And then that congressman from New York, the city, Anthony Weiner, delivered his righteous rant – and that went viral. He was screaming. It was high drama.

There is more on that in this item – “If you believe that it’s right, you vote yes. You don’t hide behind procedure and give cover to your pals.”

And the ten minutes leading into Weiner’s rant were dramatic. As the time for the vote neared and it was clear the bill might not pass, Speaker Nancy Pelosi came to the floor and told everyone to do the right thing:

The American people are looking to us to do the right thing for the men and women who answered the call of duty and continue to suffer from ill health effects on their service.

It is my understanding that the people affected by this live in 433 of the 435 congressional districts, because people not only rushed in from New York and surrounding areas, they came and brought their expertise and their help from all over the country.

And therefore, the consequences of their bravery are felt all over the country and the impact on their health is an important part of the challenge that they face and that we owe them for.

This legislation fulfills our obligation to those Americans.

But Peter King, a Republican from New York, would have none of that:

What we are doing tonight is a cruel hoax and a charade. Everyone knows this bill won’t get the 2/3 majority required on the suspension calendar and everyone also knows that this bill would pass with a clear majority if the Democrat leadership would allow it to come to the floor under the regular procedures of the House.

The reason HR 847 is not being brought up under regular order is the majority party is petrified of having its members face a potential vote on illegal immigration.

You can blame the Republicans, and I’ve been strongly critical of the Republican position on this issue but the reality is, you could pass this bill if you wanted to. You are in control, you have the power and you have the responsibility.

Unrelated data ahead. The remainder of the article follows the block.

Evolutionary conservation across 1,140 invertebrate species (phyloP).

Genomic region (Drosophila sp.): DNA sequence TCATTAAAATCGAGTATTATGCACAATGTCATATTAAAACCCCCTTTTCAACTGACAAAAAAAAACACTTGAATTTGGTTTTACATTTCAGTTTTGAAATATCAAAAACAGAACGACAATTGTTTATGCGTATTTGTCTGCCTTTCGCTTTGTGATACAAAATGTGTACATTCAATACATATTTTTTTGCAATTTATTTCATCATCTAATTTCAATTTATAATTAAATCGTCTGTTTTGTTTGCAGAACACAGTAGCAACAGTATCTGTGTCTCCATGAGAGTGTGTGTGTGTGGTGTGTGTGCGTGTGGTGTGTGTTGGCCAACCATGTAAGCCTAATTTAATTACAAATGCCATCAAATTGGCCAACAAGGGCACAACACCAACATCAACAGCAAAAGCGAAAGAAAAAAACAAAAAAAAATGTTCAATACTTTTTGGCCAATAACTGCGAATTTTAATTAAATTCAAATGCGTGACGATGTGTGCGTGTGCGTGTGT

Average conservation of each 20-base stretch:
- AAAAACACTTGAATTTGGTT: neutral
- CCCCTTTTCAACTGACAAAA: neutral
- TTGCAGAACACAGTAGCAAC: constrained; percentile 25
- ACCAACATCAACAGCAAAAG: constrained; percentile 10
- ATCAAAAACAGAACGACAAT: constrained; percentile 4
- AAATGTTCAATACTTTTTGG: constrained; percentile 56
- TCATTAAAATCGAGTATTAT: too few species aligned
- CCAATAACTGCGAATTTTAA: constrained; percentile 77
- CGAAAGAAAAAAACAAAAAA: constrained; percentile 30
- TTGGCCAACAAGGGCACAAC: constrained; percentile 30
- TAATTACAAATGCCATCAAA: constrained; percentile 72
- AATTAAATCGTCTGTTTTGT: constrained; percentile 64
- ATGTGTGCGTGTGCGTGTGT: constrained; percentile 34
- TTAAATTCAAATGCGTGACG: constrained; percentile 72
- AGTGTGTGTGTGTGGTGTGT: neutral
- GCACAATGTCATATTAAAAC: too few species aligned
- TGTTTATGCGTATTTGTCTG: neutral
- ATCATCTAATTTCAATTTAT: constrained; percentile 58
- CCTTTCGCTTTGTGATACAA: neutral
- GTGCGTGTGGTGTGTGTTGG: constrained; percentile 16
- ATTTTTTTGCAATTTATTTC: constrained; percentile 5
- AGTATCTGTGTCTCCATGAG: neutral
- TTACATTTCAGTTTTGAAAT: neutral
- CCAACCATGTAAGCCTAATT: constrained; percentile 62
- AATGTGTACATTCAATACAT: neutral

It wasn’t his fault, or the Republicans’ fault – the Democrats were afraid to support the good folks in Arizona trying to rid themselves of Hispanics all over the damned place. But King voted for the bill anyway, one of the few Republicans who did. He has his constituents to consider. They don’t live in Arizona.

Yep, it was Cat on a Hot Tin Roof time – nasty, vindictive, and destructive folks having at each other, making matters worse, like in the play, for no good reason at all:

Brick: What is the victory of a cat on a hot tin roof?

Maggie: Just staying on it I guess, long as she can.

It was like that. Somewhere Tennessee Williams was smiling.

But in the other theater in the building, the Senate, there was the other production of the same play. Everyone thought that the Senate would make progress on a package to aid small businesses, including tax breaks, new incentives, and an attempt to expand credit through a lending program that would use local banks. But that all fell apart when Republicans, throwing a bit of what could be called a heat-induced hissy fit over the number of amendments they were allowed to consider, voted unanimously to block the chamber from voting on the bill.

And it wasn’t pretty:

Senate Republicans on Thursday rejected a bill to aid small businesses with expanded loan programs and tax breaks, in a procedural blockade that underscored how fiercely determined the party’s leaders are to deny Democrats any further legislative accomplishments ahead of November’s midterm elections.